==>PUT BPL PROCEEDING ON ICE FOR FURTHER INTERFERENCE EVALUATION, ARRL
The ARRL has asked the FCC to put its BPL proceeding on hold to allow more
thorough research of BPL's interference potential to licensed radio
services. Among other things, the ARRL wants to more closely review the
lengthy National Telecommunications and Information Administration (NTIA)
Part 1 BPL study released April 27. In comments filed May 3 in response to
the FCC's February 23 BPL Notice of Proposed Rule Making (NPRM) in ET
Docket 03-47, the League also called on the FCC to apply "considerably
more conservative radiated emission limits" to BPL than those applying to
"normal" Part 15 devices. Five technical exhibits, including an
ARRL-commissioned independent study at BPL trial areas and additional
research, accompanied the League's comments.
"The Commission cannot be in such a hurry to deploy BPL . . . that it must
sweep under the rug the mounting evidence that BPL is a significant source
of interference to licensed radio services and is not in the public
interest," the ARRL declared.
The League also took the FCC to task for its willingness to balance BPL's
presumed benefits against the potential of harmful interference. "The
principal obligation of the Commission in permitting unlicensed devices or
systems is to establish a radiated emission level that is sufficiently low
that by their operation they will predictably not interfere with licensed
radio services," the ARRL emphasized.
The ARRL told the FCC that applying existing radiated emission limits to
so-called "access BPL" systems is inappropriate. "Those levels are far too
high and were designed to address the interference of point-source
radiators," the League said. "It is obvious that access BPL systems are
distributive, line-source radiators" and the FCC should apply a limit low
enough to prevent interference to mobile stations that might operate in
BPL-served neighborhoods. The ARRL suggested that 0 dBuV/m at the antenna
measured at 10 meters (approximately 33 feet) from the power line would be
an "acceptable" radiated emission level.
The League further proposed amending Part 15 rules (§15.109) to require
BPL systems to incorporate adaptive interference resolution techniques
adequate to cause them to cease operation within an hour following a
report of harmful interference to an FCC licensee's station. The BPL
system then couldn't resume operation within one kilometer (approximately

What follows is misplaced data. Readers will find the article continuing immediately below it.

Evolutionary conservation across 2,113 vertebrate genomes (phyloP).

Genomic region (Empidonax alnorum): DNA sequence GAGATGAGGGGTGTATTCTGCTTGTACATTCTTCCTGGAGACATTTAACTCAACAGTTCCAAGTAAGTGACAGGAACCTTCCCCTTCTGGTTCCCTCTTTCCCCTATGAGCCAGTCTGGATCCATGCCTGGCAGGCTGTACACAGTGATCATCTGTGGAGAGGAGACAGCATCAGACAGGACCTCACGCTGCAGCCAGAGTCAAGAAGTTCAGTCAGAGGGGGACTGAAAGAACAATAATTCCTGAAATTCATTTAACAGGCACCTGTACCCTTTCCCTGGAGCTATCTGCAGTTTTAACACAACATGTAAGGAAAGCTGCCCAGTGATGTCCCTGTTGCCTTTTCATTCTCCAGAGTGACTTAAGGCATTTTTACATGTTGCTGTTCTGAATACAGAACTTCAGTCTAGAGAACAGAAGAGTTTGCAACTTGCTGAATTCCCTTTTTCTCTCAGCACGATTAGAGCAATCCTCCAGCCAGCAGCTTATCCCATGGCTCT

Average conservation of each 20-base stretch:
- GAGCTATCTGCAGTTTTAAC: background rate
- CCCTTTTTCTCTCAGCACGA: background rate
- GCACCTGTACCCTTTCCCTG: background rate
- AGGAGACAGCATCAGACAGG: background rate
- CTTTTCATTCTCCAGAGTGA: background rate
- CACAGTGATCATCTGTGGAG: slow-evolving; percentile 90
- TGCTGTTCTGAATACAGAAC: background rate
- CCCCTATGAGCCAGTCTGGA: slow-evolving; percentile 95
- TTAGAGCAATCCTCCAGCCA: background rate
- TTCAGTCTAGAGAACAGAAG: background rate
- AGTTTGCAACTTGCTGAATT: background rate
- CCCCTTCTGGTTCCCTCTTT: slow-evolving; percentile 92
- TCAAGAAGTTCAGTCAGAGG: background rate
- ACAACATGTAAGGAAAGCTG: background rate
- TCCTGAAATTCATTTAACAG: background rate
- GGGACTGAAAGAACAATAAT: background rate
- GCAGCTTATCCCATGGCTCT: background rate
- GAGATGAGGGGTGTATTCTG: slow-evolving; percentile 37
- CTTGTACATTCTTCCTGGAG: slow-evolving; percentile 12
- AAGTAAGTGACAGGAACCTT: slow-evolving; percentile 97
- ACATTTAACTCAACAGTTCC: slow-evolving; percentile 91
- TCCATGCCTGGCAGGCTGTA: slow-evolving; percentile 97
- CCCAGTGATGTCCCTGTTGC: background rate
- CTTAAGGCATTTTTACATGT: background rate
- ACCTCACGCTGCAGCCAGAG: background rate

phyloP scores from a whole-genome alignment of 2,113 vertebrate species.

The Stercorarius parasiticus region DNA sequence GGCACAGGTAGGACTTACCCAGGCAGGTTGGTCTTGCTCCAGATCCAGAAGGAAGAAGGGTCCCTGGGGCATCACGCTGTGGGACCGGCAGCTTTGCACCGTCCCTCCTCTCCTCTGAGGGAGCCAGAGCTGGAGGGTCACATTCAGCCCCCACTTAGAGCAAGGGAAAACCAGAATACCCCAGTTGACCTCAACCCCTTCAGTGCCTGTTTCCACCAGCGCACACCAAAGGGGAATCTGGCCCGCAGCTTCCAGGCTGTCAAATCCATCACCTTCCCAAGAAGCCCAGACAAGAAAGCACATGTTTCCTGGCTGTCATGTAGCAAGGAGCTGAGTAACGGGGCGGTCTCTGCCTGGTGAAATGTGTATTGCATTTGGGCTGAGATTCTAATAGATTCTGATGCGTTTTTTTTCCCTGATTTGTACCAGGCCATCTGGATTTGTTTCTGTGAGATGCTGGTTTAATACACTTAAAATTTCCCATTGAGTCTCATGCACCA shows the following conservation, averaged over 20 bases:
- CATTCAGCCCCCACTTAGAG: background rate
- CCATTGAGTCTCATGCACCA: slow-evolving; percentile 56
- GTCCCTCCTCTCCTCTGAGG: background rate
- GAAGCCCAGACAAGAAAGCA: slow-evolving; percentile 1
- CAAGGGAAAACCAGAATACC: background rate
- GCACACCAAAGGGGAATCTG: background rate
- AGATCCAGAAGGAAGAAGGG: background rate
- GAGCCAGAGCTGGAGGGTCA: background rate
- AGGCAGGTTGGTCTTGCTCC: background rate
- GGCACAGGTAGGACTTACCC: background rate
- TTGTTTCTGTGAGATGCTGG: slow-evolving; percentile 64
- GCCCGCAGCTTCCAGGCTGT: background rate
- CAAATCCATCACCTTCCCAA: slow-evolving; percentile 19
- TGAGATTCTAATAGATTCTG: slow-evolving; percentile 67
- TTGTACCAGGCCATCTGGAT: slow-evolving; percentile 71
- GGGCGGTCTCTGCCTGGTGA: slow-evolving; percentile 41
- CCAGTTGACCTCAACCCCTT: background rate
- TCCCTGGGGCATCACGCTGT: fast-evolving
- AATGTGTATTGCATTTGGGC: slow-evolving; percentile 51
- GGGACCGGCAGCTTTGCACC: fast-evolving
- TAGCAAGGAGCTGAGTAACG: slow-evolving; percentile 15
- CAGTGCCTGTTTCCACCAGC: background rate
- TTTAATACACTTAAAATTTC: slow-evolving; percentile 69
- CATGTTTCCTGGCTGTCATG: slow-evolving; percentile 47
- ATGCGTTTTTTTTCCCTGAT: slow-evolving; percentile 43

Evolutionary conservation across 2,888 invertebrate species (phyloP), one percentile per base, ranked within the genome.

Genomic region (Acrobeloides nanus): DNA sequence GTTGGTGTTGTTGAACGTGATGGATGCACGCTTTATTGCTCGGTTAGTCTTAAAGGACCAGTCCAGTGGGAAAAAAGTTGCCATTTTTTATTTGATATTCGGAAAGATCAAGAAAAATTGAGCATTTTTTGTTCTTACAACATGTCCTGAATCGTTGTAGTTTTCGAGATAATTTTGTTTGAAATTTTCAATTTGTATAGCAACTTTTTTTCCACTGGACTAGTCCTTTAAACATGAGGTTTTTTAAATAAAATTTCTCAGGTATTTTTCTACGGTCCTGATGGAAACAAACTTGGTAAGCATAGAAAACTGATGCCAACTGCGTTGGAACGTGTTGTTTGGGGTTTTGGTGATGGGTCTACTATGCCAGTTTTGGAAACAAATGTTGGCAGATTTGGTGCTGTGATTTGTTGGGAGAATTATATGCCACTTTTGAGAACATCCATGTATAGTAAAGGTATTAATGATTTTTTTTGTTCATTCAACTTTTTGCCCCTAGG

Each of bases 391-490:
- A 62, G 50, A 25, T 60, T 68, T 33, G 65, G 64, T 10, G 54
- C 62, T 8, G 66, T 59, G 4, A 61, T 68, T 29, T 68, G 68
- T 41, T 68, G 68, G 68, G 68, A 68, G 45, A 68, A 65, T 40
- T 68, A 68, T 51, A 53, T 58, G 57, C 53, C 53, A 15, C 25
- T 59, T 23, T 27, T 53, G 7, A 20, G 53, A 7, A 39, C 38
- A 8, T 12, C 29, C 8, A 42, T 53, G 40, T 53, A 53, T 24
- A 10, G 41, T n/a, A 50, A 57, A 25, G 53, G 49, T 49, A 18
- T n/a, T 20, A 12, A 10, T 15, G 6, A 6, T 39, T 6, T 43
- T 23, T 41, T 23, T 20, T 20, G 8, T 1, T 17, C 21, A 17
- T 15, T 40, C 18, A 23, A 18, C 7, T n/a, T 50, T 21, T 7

0.62 mile) of the complainant's station "unless and until the harmful
interference is resolved." The ARRL also would require BPL systems to
supply detailed information on their systems to a public Web-based
The FCC's NPRM offers no support for its conclusion that interference to
licensed services would be minimal, the ARRL said, and it noted that
amateur licensees have filed more than two dozen BPL interference
complaints with the FCC.
"Some of these interference problems have persisted, notwithstanding the
good faith efforts of some BPL service providers to resolve the problems,"
the ARRL noted. "In other cases, the complaints are simply ignored. None
has been adjudicated by the Commission, as far as the ARRL can tell."
Instead, the League said, amateurs' BPL complaints "remain under wraps" in
the Office of Engineering and Technology instead of being handled by the
FCC's Enforcement Bureau, which typically deals with power line noise
complaints from radio amateurs.
"Mere mitigation" of interference is not sufficient, the ARRL said. "It is
the absolute obligation of the operator of a Part 15 device or system to
prevent interference." The League pointed out that the FCC's NPRM does not
require interference resolution. "The interference to fixed amateur
stations located in residences in normal geographic proximity to overhead
power lines will be devastating and will preclude Amateur Radio
communications," the League predicted. It called the FCC's proposed
mitigation techniques "too little, too late to avoid widespread
Referring to its main BPL study, the League said measurements at one site
within a BPL test system in Emmaus, Pennsylvania, "exceeded FCC Part 15
limits by up to 20 dB or more." At another test site in Whitehall,
Pennsylvania, using another technology, the study concluded that the BPL
signals--while apparently within Part 15 limits--"would have interfered
seriously with reception of Amateur Radio signals."
"This proceeding should be placed on hold for a year in order to work out
appropriate interference avoidance and resolution standards," the League
The League was among more than 1000 individuals and entities commenting in
the proceeding by the May 3 deadline. Reply comments are due Tuesday, June
1. On the eve of the comment deadline, the FCC denied several
requests--including one from the ARRL--to extend the comment period.
The League's comments are posted on the ARRL Web site